For carrying out the first operating mode, the target interface 26 and the application specific functionality 27 are necessary. As shown in FIG. 2, the target interface 26 is connected with the global master 13 and the application specific functionality 27.

The target interface 26 allows the global master 13 to access the application specific functionality 27 to be carried out. For example, the application specific functionality 27 is a memory with a number of registers for write and read functions. The address A and/or data A received from the global master 13 is then stored in this memory.

For carrying out the second operating mode, the address conversion 25 is necessary. As shown in FIG. 2, the address conversion 25 is connected with the function block decoder 12 for receiving the address A and with the global master 13 for transmitting the converted address B.

For carrying out the third operating mode, the target interface 26, the application specific functionality 27 and the master interface 28 are necessary. As shown in FIG. 2, the master interface 28 is connected with the multiplexor/arbiter 15 and the application specific functionality 27.

Again, the target interface 26 allows the global master 13 to access the application specific functionality 27 to be carried out. In the third operating mode, an address conversion and a data conversion is carried out by the application specific functionality 27. Then, the converted address B and the converted data B is forwarded to the master interface 28 which allows to access the bus B via the multiplexor/arbiter 15. Such access of the bus B may be dependant or independent of an access to bus A.

All three operating modes may be present within one and the same electrical circuit 10. In this case, different ones of the function blocks 141, 142, 14 n may be directed to different operating modes.

The multiplexor/arbiter 15 is provided for ensuring that no conflicts occur if different ones of the function blocks 141, 142, 14 n try to access the bus B simultaneously. Furthermore, the multiplexor/arbiter 15 allows to access the bus B independently from any access to bus A.

The described electrical circuit 10 may be used in a personal computer or in a workstation of a server or a client. The electrical circuit 10 may also be used in a remote service system e.g. for a server. In this case, the server is connected with the bus A and the remote service system is connected with the bus B.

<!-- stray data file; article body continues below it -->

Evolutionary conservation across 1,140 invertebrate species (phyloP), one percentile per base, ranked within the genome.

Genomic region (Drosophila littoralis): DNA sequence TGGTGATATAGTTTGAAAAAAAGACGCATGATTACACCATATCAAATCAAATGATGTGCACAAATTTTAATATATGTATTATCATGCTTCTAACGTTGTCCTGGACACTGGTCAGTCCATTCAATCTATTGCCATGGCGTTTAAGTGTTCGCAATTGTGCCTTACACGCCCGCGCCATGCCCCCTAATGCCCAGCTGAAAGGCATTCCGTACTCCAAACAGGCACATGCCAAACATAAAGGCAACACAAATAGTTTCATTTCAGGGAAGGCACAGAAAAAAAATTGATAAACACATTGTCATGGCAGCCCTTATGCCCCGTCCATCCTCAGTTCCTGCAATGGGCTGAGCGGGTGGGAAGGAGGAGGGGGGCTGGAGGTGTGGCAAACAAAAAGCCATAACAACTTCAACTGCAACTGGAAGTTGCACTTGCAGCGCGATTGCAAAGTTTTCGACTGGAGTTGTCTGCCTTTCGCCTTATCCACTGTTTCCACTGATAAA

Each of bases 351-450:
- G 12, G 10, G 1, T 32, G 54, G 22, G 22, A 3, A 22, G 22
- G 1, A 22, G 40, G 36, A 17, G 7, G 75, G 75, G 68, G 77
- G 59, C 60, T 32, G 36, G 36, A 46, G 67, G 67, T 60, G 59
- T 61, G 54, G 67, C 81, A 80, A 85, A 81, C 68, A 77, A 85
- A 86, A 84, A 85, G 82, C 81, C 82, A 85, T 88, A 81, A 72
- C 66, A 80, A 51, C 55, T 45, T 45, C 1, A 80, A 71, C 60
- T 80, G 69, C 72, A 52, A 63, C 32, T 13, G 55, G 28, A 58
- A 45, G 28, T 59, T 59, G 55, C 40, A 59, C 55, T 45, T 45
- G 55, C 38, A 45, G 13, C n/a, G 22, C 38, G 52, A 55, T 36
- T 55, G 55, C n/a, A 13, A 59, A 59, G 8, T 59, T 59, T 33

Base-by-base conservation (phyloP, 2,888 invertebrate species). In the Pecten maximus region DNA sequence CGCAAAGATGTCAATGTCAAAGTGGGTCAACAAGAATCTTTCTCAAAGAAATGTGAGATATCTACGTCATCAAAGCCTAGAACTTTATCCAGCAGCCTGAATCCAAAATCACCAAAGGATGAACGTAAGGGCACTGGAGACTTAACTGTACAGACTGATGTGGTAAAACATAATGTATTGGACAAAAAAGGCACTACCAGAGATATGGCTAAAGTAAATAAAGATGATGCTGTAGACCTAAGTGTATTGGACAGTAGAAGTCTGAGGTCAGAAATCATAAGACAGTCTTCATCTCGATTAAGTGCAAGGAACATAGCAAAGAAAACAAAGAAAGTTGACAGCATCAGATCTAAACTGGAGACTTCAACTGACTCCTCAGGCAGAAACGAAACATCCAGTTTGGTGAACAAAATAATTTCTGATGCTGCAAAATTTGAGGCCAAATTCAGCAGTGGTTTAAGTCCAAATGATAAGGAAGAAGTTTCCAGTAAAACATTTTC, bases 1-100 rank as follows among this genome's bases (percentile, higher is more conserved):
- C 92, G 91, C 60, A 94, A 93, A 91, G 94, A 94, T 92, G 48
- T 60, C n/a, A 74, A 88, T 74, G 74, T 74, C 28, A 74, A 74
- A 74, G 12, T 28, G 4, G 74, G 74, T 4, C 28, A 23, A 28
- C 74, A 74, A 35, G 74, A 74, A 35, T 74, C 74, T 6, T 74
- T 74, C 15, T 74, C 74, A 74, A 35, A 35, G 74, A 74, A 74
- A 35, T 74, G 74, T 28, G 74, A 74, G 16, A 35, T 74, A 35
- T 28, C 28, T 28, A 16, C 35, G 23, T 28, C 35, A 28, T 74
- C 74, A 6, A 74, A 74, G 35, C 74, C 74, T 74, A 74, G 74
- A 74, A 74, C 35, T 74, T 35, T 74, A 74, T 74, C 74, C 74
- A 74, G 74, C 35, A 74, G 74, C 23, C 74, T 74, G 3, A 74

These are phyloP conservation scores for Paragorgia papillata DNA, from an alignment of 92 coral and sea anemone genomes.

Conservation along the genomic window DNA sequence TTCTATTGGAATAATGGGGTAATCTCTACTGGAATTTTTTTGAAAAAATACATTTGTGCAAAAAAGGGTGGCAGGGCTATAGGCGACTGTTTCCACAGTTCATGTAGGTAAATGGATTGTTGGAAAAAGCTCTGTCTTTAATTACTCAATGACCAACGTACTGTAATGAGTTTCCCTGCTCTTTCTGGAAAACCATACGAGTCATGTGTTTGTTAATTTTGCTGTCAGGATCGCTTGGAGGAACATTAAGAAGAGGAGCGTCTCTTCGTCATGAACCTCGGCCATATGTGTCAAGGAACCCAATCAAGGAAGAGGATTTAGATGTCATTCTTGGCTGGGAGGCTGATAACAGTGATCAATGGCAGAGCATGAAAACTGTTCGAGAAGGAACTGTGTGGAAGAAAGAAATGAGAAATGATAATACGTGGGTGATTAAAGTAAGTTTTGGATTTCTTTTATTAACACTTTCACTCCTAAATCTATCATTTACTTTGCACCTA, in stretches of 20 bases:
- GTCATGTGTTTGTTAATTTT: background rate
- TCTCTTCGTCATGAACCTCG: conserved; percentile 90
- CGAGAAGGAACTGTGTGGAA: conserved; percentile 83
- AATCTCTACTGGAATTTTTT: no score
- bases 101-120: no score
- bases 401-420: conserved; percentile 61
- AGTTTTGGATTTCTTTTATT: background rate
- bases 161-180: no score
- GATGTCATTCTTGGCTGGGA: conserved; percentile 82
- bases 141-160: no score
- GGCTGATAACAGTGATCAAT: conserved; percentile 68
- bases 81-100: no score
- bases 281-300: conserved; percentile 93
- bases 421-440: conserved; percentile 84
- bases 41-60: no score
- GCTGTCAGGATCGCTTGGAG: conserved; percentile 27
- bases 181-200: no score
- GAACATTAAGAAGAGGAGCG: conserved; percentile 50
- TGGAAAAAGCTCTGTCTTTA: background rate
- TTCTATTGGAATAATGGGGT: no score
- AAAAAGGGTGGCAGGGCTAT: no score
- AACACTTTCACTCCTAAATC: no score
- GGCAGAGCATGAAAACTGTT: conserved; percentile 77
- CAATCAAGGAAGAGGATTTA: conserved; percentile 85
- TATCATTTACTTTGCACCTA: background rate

Patent Citations
Cited PatentFiling datePublication dateApplicantTitle
US4451891 *Feb 5, 1981May 29, 1984Hitachi, Ltd.Digital semiconductor integrated circuit and digital control system using the same
US5148545 *Jul 21, 1989Sep 15, 1992Clearpoint Research CorporationBus device which performs protocol confidential transactions
US5428753 *May 13, 1993Jun 27, 1995Hitachi, Ltd.Method for controlling a bus to progress transfer cycles without inserting a cycle for acknowledgment
US5548730 *Sep 20, 1994Aug 20, 1996Intel CorporationIntelligent bus bridge for input/output subsystems in a computer system
US5604748 *Feb 3, 1995Feb 18, 1997Canon Kabushiki KaishaInformation processing apparatus for transmitting information among a plurality of nodes and arbitration method in such information processing apparatus
US6292863 *Nov 30, 1998Sep 18, 2001Tdk CorporationPC card
US6430631 *Apr 30, 1999Aug 6, 2002Siemens AktiengesellschaftElectronic circuit for the conversion of data
US6442632 *Sep 13, 2000Aug 27, 2002Intel CorporationSystem resource arbitration mechanism for a host bridge
DE19819569A1Apr 30, 1998Nov 4, 1999Siemens AgElectronic data conversion circuit especially for telecommunication application
EP0929043A1Dec 10, 1998Jul 14, 1999TDK CorporationPC card having two interfaces
Non-Patent Citations
Reference
1 *"Distributed round-robin and first-come first-serve protocols and their application to multiprocessor bus arbitrary" by Vernon, M.K.; Manber, U. (abstract only) Publication Date: May 30-Jun. 2,1988.
2 *"Reservation arbitrated access for efficient service integration over dual-bus metropolitan area networkds" by Chan, H.C.B., Leung, V.C.M. (abstract only) Publication Date: Oct. 1998.
Classifications
U.S. Classification710/305, 361/679.4, 710/306, 370/402
International ClassificationG06F13/40
Cooperative ClassificationG06F13/4027, G06F13/4022
European ClassificationG06F13/40D5, G06F13/40D2